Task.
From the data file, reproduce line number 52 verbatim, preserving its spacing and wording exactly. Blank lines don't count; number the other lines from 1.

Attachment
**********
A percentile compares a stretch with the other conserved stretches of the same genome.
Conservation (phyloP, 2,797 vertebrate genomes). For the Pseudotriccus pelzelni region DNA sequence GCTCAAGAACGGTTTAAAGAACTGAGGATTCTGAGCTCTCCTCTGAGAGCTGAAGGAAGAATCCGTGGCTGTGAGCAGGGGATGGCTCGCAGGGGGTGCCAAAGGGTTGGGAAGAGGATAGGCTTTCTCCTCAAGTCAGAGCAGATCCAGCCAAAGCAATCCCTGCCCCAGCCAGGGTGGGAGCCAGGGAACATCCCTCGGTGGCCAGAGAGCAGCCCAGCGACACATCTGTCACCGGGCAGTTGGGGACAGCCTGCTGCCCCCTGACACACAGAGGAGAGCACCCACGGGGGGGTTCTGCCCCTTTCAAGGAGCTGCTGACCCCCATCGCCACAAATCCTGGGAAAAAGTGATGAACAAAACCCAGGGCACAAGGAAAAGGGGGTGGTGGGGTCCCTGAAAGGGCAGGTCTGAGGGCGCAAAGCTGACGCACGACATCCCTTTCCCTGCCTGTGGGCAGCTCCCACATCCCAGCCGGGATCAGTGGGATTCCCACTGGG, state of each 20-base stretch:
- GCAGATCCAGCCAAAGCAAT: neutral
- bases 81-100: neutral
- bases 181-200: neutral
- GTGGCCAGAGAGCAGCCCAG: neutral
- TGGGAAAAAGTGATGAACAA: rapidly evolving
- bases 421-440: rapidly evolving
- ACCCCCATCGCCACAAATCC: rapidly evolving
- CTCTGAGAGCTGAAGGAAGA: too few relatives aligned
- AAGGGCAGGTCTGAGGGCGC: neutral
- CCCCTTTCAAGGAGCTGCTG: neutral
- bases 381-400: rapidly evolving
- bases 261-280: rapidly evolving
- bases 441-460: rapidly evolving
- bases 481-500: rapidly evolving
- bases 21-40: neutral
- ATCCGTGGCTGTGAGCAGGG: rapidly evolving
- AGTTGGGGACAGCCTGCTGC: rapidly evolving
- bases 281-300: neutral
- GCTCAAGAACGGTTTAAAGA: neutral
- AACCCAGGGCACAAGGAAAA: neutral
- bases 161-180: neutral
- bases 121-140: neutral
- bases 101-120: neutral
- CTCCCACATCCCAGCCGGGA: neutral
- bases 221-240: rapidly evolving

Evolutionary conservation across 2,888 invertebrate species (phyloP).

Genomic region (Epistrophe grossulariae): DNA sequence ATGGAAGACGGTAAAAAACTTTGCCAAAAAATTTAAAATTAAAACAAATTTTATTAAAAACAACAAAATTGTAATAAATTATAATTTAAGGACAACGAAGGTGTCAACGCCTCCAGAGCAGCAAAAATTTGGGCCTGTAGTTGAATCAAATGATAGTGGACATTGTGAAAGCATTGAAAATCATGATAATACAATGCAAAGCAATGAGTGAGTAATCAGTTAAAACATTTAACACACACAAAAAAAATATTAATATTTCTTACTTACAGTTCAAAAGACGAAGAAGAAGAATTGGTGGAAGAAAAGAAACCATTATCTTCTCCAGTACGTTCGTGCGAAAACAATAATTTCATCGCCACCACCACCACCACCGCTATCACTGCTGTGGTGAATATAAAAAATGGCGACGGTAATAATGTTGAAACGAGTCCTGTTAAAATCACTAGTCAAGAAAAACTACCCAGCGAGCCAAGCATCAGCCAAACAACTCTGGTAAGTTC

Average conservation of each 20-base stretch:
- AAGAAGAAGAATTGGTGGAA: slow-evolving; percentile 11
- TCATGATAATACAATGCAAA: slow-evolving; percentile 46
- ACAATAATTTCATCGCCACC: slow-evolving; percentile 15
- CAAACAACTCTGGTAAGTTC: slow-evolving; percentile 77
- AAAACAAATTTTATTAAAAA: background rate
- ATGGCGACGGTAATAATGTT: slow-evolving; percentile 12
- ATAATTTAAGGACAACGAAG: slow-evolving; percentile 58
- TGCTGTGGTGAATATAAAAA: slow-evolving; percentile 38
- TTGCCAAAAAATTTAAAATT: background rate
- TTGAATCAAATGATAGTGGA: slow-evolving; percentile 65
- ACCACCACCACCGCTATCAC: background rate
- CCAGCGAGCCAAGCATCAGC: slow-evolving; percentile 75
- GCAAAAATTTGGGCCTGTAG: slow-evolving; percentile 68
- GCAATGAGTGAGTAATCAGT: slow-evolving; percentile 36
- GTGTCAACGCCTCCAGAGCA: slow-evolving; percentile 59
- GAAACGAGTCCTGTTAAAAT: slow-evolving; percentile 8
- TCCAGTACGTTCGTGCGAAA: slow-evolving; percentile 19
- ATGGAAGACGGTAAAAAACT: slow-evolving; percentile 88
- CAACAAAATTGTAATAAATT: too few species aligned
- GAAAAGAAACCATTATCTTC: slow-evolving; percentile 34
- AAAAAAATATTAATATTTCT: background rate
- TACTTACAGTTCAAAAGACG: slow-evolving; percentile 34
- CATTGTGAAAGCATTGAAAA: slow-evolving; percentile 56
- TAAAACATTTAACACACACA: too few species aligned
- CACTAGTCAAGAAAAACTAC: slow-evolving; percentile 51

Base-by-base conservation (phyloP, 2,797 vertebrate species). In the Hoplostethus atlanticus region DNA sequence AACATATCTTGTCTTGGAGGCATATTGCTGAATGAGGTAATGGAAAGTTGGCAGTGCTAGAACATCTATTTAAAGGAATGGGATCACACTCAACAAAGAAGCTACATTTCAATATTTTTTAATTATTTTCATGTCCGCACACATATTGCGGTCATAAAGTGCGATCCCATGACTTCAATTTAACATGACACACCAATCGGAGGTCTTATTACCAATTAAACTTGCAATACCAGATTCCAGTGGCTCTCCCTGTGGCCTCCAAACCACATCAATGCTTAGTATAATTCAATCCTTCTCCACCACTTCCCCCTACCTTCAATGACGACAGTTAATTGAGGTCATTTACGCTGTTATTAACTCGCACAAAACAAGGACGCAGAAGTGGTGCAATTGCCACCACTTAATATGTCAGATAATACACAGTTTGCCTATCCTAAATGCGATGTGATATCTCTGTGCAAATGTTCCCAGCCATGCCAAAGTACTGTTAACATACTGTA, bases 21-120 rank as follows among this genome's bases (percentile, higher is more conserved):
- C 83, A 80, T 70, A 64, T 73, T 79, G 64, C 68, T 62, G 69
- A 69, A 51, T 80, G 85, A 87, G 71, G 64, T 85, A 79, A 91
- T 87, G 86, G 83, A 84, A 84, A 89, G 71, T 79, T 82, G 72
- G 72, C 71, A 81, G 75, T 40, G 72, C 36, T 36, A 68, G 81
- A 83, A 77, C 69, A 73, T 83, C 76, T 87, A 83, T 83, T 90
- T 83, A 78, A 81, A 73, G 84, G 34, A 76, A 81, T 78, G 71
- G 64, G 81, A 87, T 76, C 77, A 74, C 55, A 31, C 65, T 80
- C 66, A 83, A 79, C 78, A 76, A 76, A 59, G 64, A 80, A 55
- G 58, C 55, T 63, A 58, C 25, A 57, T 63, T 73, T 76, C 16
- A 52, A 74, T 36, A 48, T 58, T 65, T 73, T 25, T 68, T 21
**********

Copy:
- TACTTACAGTTCAAAAGACG: slow-evolving; percentile 34